9 Tips to Be the Best Mentor Ever

Being a mentor is extremely rewarding, so why not be the best mentor ever?

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Mentoring is an immensely fulfilling experience for those involved, in addition to being valuable to the mentee, it provides some fantastic advantages for the mentor. Mentoring is all about supporting an individual to grow both personally and professionally, whilst building an effective relationship that enables development and progression. Mentoring relationships aren't always the easiest things to navigate, but once you get the hang of it, you’ll be a pro in no time. The difference between a mediocre mentor and a mentor that will change someone's life only requires a few small tweaks, but it’s worth it. At PushFar, we know a thing or two about mentoring as well as building flourishing relationships. Here are 9 ways you can be the best mentor ever:

1. Set expectations and goals
When you first begin your mentoring relationship with your mentee, it’s paramount to set expectations from the outset. It’s essential to clearly outline the expectations you have for your mentee, as well as the ones they have for you. You both need to mutually agree on the terms, which in the long-term, will help avoid conflict and produce a strong mentoring relationship. Setting goals allows for progress to be tracked and provides motivation for the mentee. Furthermore, it allows the mentor to identify where support and direction need to be given. This means priorities can be confirmed by all parties involved, allowing for a clear schedule to be put in place.

2. Deliver honest feedback and criticism
Being an exemplary mentor is about discovering ways to effectively deliver criticising and feedback to your mentee, without judging or offending them. While this means you shouldn’t filter your feedback to protect their feelings, there are methods to deliver criticism without destroying the mentee's confidence. Sometimes, people need to hear things others aren’t willing to tell them, to grow and prosper.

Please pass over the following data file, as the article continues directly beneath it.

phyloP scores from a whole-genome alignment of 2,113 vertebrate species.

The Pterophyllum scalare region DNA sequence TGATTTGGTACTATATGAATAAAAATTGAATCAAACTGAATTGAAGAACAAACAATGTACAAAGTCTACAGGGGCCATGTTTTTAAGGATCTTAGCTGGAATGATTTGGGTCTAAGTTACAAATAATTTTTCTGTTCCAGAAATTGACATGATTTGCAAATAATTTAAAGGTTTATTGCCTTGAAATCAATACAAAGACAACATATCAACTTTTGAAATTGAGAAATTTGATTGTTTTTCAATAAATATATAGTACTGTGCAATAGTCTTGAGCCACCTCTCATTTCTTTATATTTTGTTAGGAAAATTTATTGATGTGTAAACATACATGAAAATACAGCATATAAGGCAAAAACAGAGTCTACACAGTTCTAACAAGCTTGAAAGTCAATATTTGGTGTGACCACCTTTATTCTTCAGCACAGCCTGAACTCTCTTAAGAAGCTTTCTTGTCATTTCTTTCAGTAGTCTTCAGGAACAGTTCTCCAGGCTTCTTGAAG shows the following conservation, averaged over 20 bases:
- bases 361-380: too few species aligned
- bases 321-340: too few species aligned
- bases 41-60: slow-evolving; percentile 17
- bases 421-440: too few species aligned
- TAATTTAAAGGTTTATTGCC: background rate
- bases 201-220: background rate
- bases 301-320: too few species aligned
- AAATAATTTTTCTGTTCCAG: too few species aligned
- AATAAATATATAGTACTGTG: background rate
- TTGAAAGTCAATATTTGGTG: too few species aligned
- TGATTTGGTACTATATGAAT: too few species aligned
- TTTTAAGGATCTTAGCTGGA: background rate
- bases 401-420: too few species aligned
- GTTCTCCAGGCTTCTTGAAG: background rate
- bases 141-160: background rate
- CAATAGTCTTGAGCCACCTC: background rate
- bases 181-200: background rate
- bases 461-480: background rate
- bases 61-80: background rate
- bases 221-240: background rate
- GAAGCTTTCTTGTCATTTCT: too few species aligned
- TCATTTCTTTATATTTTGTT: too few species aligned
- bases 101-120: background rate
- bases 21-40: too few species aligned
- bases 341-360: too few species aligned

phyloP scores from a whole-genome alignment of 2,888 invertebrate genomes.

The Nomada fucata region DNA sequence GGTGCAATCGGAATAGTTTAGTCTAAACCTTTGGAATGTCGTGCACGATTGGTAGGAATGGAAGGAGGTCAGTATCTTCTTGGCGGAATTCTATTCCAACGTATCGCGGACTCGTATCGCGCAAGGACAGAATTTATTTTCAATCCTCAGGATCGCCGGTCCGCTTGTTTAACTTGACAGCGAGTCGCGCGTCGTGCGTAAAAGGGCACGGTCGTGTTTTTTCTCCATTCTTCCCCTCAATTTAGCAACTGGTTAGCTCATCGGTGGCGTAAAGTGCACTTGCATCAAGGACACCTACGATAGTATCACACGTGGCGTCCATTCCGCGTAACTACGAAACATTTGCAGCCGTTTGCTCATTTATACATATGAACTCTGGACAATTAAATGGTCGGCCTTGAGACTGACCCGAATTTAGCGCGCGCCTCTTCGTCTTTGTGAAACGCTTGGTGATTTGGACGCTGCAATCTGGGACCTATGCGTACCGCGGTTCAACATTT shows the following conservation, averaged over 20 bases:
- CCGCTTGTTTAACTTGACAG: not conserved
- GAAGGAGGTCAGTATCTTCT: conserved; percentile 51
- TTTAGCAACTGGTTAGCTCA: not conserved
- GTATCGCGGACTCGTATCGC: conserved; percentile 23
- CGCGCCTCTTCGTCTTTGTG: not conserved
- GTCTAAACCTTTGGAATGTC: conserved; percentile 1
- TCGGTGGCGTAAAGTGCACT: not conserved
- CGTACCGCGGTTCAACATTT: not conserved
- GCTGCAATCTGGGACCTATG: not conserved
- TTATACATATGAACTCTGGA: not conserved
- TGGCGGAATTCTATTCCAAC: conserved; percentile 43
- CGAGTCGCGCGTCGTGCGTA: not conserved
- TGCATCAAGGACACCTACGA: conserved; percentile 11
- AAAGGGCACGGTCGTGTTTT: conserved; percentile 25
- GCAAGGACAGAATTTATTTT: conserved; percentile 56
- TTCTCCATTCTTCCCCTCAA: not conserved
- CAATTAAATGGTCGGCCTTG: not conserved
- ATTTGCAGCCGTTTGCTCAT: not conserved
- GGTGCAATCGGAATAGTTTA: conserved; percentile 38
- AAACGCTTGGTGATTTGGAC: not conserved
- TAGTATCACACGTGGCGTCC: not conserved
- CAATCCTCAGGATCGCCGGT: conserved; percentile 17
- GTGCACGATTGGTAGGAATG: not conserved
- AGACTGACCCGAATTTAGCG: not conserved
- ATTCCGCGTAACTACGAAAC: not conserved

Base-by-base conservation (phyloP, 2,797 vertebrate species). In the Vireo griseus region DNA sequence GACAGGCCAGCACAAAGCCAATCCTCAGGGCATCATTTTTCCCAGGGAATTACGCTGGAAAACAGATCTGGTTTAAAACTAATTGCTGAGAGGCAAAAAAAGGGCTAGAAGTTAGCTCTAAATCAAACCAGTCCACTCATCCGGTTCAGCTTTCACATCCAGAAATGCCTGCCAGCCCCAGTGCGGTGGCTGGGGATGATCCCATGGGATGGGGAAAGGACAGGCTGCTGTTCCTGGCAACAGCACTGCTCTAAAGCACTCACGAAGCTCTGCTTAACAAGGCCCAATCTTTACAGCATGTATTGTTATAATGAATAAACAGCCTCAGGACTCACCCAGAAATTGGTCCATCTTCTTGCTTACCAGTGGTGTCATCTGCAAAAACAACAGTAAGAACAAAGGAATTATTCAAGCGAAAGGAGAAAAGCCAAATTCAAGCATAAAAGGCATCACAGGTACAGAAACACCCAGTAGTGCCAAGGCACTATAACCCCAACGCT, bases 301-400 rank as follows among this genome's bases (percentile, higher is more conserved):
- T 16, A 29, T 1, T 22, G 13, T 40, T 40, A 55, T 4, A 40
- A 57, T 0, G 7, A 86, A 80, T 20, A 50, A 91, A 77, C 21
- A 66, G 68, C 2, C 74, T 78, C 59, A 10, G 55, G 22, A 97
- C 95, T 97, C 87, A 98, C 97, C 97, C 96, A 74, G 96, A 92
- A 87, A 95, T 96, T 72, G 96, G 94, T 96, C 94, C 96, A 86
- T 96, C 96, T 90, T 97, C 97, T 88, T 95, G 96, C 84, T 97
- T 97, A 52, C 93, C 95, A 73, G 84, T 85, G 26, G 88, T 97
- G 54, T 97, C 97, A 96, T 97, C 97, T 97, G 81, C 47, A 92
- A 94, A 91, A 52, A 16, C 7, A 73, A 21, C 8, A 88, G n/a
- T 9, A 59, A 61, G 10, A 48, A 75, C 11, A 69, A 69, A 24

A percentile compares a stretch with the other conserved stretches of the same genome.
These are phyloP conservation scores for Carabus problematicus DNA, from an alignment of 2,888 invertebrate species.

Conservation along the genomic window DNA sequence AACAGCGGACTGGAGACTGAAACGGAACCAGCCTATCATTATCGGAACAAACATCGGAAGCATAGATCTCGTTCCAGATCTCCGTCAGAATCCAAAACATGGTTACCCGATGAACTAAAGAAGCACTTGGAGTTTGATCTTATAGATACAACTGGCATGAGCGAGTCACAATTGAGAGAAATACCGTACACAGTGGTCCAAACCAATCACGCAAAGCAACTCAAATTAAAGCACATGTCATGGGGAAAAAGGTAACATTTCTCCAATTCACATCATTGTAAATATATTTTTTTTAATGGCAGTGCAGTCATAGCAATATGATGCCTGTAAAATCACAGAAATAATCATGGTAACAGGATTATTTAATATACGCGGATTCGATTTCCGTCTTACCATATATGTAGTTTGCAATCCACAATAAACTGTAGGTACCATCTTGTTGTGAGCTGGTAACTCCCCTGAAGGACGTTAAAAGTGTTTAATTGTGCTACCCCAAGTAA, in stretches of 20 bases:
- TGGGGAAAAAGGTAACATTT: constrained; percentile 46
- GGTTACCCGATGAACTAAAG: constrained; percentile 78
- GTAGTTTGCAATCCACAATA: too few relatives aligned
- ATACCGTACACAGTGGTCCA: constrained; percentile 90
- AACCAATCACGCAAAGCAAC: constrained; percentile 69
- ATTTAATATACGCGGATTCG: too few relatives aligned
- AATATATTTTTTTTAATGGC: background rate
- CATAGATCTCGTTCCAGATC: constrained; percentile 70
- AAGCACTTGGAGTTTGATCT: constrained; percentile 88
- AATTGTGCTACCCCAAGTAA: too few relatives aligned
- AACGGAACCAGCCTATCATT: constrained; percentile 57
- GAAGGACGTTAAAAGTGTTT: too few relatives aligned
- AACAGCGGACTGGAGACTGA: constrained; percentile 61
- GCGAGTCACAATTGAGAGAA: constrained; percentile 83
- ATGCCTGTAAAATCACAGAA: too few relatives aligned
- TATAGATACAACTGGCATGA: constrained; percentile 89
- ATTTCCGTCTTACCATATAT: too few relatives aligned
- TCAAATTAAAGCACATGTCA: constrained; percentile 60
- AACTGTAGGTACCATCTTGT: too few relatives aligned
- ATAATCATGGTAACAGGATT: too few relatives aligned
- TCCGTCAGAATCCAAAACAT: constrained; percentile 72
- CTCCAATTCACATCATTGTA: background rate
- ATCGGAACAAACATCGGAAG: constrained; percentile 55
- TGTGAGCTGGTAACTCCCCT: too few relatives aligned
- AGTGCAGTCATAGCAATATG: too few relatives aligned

When delivering feedback and constructive criticism, make sure to:

  • Keep things neutral - this means only offering feedback on things that can be actively adjusted and won’t be considered offensive, such as commenting on their personality.
  • Share your own mistakes - while delivering feedback is important for the mentee to thrive, it’s equally as important that you be willing to communicate your own mistakes and failures. This shows empathy and compassion.
  • Say something positive - when delivering feedback, it’s essential to also point out the positives of the situation.
  • Offer guidance - there’s no point in offering feedback, without offering them guidance on how they can enhance and develop. Your mentee looks to you for input and support, you must be able to provide that to them.
3. Be empathetic
Being empathetic is one of the fundamental qualities an individual needs to be a good mentor. It’s important to relate to your mentees, gaining a deeper understanding of their perspective and connecting with them on a more in-depth level. Being empathetic and understanding the feelings of the mentee also permits the best decisions and approaches to be constructed when navigating them on their journey. For example, if the mentee is feeling overwhelmed in the workplace, assure them that they can take it one step at a time, supplying them with the support and direction they need to overpower their feelings and complete their goals.

4. Communicate and listen
Listening skills are just as significant as communication skills, and are vital for building a wonderful mentoring relationship. To be a great mentor, you need to be engaged, whilst effectively communicating and listening to the needs and queries of your mentee. For the mentee, having someone they can have honest communications with, within their industry, is one of the most prominent benefits of having a mentor in the first place. Listening to your mentee, makes their problems feel heard and makes them feel like you're truly invested in the relationship.